James lived on a small farm. He had no electricity because at some point he had a dispute with the power company and he told them that he would no longer buy electricity from them. He had a small generator and he started it when power was required, but that was a luxury that James didn’t need. He had a dog, too. The dog, aptly named “Dog”, would get the pigs and would chase them into the pen each night. James explained that he would come inside and, when asked “did you get the pigs in?” he would smile to let James know that all was taken care of. James drank a bit of beer. It was, necessarily, warm, but “ok”.

Conversation drifted from Dog, to God, to preacher, to preacher’s wife, to horse, then finally to Martin Luther King. James knew much of M.L.K. his knowledge was infused in his little church, and he revered the man. He would say how he changed the world, I would offer my marginalization, he would say the he knew that he was giving his life for a greater good, I would say that he was just unlucky. It went on for the remaining hours of the trip.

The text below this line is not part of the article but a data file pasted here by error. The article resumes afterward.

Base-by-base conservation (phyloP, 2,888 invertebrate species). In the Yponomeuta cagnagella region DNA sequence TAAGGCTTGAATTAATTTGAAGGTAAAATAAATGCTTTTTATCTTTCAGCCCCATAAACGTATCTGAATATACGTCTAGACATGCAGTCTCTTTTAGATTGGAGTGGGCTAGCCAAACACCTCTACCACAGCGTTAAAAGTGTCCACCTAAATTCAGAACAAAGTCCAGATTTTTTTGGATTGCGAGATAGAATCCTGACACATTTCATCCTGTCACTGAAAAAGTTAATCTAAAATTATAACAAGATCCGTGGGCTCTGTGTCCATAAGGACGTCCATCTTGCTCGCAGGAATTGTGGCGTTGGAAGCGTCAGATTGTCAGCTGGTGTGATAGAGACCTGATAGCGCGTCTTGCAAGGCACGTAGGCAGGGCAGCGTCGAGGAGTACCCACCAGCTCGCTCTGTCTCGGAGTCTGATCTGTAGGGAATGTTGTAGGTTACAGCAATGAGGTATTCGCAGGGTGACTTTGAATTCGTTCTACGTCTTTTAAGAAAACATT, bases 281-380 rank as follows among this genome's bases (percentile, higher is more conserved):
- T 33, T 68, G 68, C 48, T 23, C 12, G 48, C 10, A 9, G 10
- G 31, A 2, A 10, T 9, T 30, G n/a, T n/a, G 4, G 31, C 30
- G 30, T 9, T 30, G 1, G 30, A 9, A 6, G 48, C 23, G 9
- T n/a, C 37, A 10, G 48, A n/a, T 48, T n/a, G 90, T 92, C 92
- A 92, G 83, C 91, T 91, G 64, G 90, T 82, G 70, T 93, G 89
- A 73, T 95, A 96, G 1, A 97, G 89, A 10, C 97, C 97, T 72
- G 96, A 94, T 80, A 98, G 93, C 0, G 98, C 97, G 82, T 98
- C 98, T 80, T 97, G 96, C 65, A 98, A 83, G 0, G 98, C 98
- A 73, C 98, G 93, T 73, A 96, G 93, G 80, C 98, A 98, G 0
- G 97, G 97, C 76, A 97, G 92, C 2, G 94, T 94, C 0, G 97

James got to me. I realized that Mr. King was one of the grandest historical figures of our age and I realized that all of my knowledge of him and his life and legacy was superficial heresy.

I studied. I began to know a man who would influence me as Gandhi did, a truly great man, who subordinated his safety and, ultimately, his very life, for the betterment of all mankind, who saw his place in history, who did, indeed, see the cost and chose, nonetheless, to pay it. James was right, it was there in his writings, his notes, his “I have a dream” speech. I began to feel his feelings. My God, I loved this man!

The presidential calls, the communication with Bobby Kennedy, all of the information – it was exactly as James had said it to be. I was so ill advised – so poorly schooled, so ignorant. Could I look life and death in the eye and walk the line undaunted, as he did? Could I, if so tested, be the man who he was? What strength did he draw on to step onto that balcony that horrible day? How could a man be so strong?